Based on a novel experimental design, the current study examines the impact of economic and cultural characteristics of potential immigrants on anti-immigrant sentiments. We investigate the extent to which individuating cues affect public support for individual immigrants in the USA and the Netherlands through a series of online survey experiments carried out by the YouGov online panel in 2010 and the Longitudinal Internet Studies for the Social Sciences Panel in 2011. Our findings demonstrate that individual immigrants elicit different levels of public support for their temporary and permanent immigration applications, and that support depends overwhelmingly on educational and occupational credentials of potential immigrants. Other individual attributes, such as presence of family dependents, country of origin and skin complexion also affect acceptance rates, but to a much lesser extent.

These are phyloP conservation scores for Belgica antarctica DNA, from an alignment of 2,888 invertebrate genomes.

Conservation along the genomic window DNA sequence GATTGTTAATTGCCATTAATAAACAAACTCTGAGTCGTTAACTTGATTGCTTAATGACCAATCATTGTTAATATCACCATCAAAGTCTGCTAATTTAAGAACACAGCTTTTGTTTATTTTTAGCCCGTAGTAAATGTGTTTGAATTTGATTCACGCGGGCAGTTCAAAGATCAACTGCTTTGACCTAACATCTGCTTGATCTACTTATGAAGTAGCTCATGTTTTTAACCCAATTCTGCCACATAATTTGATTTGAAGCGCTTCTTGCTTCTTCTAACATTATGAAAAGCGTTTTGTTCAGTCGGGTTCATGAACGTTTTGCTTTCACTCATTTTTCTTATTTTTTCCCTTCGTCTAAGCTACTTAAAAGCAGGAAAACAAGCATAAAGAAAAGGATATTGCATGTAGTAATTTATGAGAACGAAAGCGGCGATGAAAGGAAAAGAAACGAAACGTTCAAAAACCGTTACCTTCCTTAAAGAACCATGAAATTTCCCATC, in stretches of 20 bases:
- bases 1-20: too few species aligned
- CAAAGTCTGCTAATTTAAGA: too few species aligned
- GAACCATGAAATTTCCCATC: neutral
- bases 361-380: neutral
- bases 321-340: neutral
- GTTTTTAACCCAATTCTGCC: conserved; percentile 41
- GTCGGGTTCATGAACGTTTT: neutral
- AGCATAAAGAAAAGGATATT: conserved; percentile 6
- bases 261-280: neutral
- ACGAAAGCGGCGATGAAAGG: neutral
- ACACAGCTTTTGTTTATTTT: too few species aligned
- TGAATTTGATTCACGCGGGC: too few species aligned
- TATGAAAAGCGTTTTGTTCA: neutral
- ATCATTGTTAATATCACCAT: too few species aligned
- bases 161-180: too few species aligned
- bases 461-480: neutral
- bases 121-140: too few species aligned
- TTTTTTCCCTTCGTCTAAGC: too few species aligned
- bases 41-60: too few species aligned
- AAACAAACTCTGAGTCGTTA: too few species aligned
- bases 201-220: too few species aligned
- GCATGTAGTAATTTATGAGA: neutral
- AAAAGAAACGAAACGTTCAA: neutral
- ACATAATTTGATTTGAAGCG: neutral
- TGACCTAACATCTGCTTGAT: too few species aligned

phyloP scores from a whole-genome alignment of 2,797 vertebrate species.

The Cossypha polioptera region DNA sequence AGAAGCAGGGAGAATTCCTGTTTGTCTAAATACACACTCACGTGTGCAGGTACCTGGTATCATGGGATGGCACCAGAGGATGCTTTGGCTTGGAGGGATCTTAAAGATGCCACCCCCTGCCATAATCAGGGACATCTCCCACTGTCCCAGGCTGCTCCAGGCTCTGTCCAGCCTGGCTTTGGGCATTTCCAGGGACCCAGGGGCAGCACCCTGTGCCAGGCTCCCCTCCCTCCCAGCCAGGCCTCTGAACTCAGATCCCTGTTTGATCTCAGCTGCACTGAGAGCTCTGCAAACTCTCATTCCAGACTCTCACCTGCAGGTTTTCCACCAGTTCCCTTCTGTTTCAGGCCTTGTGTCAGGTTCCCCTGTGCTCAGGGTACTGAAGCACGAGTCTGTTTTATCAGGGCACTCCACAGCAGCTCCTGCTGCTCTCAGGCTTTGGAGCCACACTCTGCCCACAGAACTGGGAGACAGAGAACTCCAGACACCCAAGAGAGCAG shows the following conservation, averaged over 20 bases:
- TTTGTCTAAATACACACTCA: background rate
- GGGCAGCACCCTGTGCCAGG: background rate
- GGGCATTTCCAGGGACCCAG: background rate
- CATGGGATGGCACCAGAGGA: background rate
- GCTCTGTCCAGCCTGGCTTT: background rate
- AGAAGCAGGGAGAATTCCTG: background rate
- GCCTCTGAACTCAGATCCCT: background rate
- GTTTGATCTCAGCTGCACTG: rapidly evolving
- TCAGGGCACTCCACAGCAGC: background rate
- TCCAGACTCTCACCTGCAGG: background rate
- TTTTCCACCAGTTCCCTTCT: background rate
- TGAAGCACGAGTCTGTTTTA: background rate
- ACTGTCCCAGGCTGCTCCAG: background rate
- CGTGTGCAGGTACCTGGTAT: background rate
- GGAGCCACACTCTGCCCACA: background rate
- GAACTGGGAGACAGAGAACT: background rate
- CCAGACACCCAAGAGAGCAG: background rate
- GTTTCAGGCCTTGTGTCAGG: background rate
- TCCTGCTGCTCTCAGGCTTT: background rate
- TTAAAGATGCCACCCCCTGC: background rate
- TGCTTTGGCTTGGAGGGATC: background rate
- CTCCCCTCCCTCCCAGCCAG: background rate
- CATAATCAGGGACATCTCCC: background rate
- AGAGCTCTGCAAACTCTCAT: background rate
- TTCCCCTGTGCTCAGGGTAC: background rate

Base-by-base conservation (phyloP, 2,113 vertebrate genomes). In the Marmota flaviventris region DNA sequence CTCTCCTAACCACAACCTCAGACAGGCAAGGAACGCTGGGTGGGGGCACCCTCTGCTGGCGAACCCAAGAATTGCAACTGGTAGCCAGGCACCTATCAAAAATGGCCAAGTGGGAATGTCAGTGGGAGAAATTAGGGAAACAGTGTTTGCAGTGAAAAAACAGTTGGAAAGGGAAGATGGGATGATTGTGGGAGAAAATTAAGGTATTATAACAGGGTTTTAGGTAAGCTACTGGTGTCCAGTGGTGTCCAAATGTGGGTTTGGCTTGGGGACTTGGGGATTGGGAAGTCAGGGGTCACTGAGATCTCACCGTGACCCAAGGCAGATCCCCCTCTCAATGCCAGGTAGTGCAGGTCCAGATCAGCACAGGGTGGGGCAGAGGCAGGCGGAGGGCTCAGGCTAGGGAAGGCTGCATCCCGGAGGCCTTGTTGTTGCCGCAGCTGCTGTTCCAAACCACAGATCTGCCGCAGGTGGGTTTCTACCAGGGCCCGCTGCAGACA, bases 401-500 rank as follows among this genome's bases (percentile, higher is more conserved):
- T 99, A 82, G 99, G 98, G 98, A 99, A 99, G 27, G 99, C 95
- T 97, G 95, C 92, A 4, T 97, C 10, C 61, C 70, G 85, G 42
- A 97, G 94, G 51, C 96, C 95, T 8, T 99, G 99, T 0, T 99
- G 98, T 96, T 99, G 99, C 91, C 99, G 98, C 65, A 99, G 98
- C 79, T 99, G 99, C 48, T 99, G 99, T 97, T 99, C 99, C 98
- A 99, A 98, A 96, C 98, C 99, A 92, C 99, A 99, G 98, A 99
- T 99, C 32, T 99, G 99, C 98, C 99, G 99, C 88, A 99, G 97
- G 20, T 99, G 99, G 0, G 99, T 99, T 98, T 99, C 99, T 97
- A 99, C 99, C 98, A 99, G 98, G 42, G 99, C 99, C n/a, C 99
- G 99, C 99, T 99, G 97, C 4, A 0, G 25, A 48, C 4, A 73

- Attitudes towards Immigrants
- Economic Threat
- Cultural Threat
- Survey Experiment
Turper, S., Iyengar, S., Aarts, K., & van Gerven, M. (2014). Who is Less Welcome? The Impact of Individuating Cues on Attitudes towards Immigrants. Journal of ethnic and migration studies, 41(2), 239-259. https://doi.org/10.1080/1369183X.2014.912941